Why Is An Attorney Recommended If You Are Not At Fault?
Not all accidents result in fatalities, thankfully. However, many accidents can be life altering, either through injury or financial burden. Broken bones, soft tissue injuries, permanent disability, and paralysis are all results of car accidents. The worst result of a non-fatality accident, however, is traumatic brain injuries. It is one of the key reasons that insurance is required to drive a vehicle that includes liability coverage.
In many states, including Georgia, it is up to the injured driver to both prove that they were not negligent, as well as pursue compensation from the negligent party’s insurance. This is known as the “Duty of Care” concept, where as part of receiving a driver’s license and obtaining insurance, a party is accepting a duty of care to drive in a safe manner.
This is also the reason that it is highly recommended that if you are involved in an accident where you are not at fault, retaining injury accident attorneys is key. The legal system related to insurance claims and pursuing compensation and damages is daunting, however these attorneys are experts in navigating the labyrinth and obtaining fair results.
Liability is the largest part of that compensation, and whatever is not covered by an insurer is passed down to the negligent party to pay. This is why almost every guide you will find out there on the internet recommends $2 million liability, as the average accident can have costs well North of $1 million if you factor in medical payments, legal fees, and potential long term disability. In fact, even something as simple as a broken foot from a collision accident can end up near $850,000 in compensatory damages.
Another reason to retain an attorney is a bit more unpleasant, but just as important. An insurer will almost always try to settle any case quickly. They might use uncommon language and terms, offer a “good settlement” that is actually a lowball offer, or try to pressure a claimant into accepting their terms “or else.” An accident attorney is your guardian against all this.
An attorney’s job is to deflect those lowball offers, advise you on the correct steps to take in building your case, and they can speak to insurers in their own language so you don’t have to. Cases can get dismissed with no compensation if even one thing is incorrectly stated, which is another area where an attorney can advise you what to say, what not to say, and who to talk to in regards to your not-at-fault accident.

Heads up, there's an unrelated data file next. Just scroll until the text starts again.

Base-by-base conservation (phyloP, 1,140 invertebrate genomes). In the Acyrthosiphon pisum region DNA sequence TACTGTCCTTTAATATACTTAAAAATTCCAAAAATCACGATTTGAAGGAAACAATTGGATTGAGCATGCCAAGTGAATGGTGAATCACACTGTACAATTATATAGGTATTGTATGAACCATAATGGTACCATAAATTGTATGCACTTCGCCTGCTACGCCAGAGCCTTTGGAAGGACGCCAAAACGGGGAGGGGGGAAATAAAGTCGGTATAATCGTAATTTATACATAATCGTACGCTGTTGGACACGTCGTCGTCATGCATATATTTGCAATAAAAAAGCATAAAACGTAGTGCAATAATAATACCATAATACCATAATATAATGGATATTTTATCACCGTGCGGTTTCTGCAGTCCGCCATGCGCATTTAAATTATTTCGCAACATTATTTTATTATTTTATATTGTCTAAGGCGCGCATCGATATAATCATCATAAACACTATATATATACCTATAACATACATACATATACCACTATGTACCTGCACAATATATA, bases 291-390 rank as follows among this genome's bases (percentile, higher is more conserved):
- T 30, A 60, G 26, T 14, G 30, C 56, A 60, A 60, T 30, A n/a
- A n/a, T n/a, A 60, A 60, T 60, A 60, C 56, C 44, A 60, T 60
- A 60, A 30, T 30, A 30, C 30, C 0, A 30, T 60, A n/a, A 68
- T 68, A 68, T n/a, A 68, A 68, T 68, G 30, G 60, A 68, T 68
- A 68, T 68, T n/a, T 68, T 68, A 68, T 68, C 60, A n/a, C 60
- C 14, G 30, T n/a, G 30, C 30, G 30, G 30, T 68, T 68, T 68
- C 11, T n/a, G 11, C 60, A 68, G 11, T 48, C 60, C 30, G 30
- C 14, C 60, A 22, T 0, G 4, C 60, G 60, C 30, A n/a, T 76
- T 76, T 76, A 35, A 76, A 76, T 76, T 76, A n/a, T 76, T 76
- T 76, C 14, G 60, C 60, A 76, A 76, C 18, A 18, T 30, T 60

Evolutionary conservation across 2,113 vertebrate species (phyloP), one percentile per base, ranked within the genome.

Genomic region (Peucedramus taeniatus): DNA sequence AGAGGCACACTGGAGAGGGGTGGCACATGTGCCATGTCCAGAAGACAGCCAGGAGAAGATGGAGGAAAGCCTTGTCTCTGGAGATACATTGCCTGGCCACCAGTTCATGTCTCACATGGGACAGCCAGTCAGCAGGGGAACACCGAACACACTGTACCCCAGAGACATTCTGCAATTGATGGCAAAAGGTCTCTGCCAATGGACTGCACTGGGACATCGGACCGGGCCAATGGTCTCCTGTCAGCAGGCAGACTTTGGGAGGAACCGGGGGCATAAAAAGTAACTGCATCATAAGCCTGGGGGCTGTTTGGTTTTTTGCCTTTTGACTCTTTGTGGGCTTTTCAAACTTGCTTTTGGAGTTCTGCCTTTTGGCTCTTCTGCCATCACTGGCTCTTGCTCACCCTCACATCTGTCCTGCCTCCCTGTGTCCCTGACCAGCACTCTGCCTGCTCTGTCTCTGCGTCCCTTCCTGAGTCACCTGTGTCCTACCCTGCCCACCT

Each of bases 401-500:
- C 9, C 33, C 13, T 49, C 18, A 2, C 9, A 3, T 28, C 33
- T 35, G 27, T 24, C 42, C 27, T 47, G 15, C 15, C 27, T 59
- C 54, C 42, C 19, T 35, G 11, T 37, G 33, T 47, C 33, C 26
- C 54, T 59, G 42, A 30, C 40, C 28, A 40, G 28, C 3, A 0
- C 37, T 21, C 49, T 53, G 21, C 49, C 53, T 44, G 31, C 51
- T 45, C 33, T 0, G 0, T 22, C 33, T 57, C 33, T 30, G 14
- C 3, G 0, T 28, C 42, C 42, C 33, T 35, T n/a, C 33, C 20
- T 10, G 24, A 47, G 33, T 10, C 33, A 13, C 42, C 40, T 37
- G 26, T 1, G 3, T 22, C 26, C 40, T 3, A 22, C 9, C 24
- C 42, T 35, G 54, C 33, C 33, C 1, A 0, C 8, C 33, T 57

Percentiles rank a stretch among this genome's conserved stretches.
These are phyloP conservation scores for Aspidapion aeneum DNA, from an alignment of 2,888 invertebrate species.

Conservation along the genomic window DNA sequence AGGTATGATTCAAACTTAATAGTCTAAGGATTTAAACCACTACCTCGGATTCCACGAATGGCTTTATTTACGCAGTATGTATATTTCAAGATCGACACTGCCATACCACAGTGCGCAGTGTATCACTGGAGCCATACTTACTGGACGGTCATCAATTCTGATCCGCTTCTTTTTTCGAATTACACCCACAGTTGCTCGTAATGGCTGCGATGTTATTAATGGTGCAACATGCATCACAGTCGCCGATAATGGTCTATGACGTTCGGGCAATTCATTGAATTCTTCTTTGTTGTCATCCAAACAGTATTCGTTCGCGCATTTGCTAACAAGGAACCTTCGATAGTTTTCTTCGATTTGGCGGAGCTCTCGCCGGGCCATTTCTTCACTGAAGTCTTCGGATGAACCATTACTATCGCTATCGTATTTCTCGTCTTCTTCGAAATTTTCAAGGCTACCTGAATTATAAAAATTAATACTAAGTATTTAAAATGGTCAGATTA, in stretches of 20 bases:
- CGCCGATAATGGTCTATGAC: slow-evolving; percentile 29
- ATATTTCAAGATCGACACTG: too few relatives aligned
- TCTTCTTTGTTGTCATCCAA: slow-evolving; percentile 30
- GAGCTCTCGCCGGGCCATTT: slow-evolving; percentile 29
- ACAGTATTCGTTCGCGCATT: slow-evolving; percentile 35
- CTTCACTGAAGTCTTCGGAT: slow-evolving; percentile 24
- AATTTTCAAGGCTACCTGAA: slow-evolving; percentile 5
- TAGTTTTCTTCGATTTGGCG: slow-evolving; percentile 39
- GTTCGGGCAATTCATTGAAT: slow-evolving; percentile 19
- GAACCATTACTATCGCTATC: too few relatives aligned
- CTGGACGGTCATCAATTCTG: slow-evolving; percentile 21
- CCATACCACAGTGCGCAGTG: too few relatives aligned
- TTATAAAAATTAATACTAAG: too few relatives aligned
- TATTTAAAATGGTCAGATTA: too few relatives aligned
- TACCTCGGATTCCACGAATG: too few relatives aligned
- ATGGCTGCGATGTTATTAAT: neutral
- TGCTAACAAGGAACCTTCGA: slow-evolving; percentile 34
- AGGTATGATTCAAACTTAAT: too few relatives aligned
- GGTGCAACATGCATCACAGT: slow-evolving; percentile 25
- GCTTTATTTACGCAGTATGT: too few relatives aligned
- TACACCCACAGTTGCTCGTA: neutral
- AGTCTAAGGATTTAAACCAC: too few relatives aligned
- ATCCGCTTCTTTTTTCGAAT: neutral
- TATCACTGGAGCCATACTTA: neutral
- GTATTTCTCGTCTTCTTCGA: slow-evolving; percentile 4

What Can Be Done To Improve Safety?
Unfortunately, for the vast majority of drivers out there, no amount of advice, lessons, dashcam compilations on YouTube, or cold, unfeeling numbers will convince them to change their attitude. Often, the prevailing thought of “It won’t happen to me” is present, and with all the driver aids that cars these days come equipped with, it adds just another layer of excuses.
For those that will listen, the message is simple. Driving is a privilege, not a right, and the act of driving must be done with full awareness and diligence. No driver aids, safety systems, and semi-automatic driving modes will ever be held legally responsible for an accident. The driver, the human being behind the wheel, is the sole party responsible for the safe operation of the vehicle.
This means that it is up to the driver to scan the road ahead, check their mirrors, control their speed and spacing, control their own emotions, position their vehicle for safety, and constantly be aware of everything around them.
Going for a lane change? Check your mirrors, then do a good shoulder check. Motorcycles are quite small and can get lost in blind spots. Someone cut you off and waved their middle finger at you? Ease off the gas, build up a 2 second space cushion, and breathe normally.
While this may not decrease the amount of accidents occurring on American roads every day, by driving in an active and engaged manner, at the very least you’re mitigating your own chances of it happening to you.
And put your phone away. No text, call, or bit of news is more important than a human life.